We tried human car sickness tablets (after checking on the net to see what other greyhound owners used). Small doses were ok, did not upset her but also did not work. We asked our vet and he prescribed zylkene, a milk-derivative which helped with nervousness. These were great. Sammy started to take longer journeys but after a few miles she would still be sick. However, the tablets made her so relaxed that she would throw-up but just not care! Going to the beach was great, she just accepted she would be sick getting there and coming back. Fine for Sam but not ideal for us.

Travel sickness has 2 main causes; anxiety (fear of travel, fear of being ill) and motion sickness (the movement of the vehicle makes you ill, like sea-sickness). I was convinced by now that Sammy was ill due to the motion of the car. The question was – how could we cure it? A colleague in work had a spaniel that was travel sick and he tried a homeopathic remedy called cocculus, based on cockles. We bought some and started Sam on a small dose, checking for side-effects, and then increasing the dose. Incredibly, they worked! We could go a little bit further than before and you could see Sam’s confidence increasing. Sam would only allow Maggie at Pets at Home to cut her claws which would mean a long trip into town and back. Invariably we’d get there ok, Sam would have her claws done and a long walk, but on the way back the interminable Swansea traffic with its million roundabouts would take its toll and by the time we got to our road we would look in the back and see her shoulders going, cue to her throwing up on her blanket.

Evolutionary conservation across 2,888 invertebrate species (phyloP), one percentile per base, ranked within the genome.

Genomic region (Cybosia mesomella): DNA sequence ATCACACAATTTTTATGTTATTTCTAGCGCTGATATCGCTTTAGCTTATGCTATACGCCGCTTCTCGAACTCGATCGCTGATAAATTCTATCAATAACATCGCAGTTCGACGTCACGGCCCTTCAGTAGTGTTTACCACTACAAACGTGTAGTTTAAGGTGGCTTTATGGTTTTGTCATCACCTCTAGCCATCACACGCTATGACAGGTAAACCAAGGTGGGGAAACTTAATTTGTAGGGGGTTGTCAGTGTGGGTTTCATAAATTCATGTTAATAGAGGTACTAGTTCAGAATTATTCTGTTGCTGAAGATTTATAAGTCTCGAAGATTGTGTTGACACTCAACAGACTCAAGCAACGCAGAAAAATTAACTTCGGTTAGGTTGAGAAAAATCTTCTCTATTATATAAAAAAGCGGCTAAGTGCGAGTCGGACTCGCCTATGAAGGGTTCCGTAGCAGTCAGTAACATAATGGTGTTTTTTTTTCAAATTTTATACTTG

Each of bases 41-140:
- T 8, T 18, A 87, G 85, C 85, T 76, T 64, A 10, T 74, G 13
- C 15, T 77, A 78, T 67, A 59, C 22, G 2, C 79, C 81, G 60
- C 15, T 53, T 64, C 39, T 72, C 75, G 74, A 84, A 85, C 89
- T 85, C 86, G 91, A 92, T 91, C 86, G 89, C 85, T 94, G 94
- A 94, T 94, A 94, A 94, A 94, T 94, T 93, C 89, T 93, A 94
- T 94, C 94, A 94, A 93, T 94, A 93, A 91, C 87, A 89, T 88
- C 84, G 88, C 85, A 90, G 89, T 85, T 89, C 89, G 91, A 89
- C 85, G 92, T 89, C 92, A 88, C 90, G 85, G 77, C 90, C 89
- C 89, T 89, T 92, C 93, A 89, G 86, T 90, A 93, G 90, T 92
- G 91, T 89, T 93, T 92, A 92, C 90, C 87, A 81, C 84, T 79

By this time we had bought a motorhome and so we wanted to be able to take Sam with us on our holidays. Larger vehicles sometimes help with travel sickness and indeed it did help but was not infallible. We needed something else. An advert in the vets recommended a new tablet called Cerenia. It was a tablet prescribed to prevent nausea for dogs having chemotherapy so was a heavy hitter. The vet agreed to try it, but it could only be used for 48 hours, which would be ideal for a weekend. The other hiccough was that it cost £7 a tablet! OK – if it made her feel ok and be able to enjoy some trips with us, then it would be money well spent.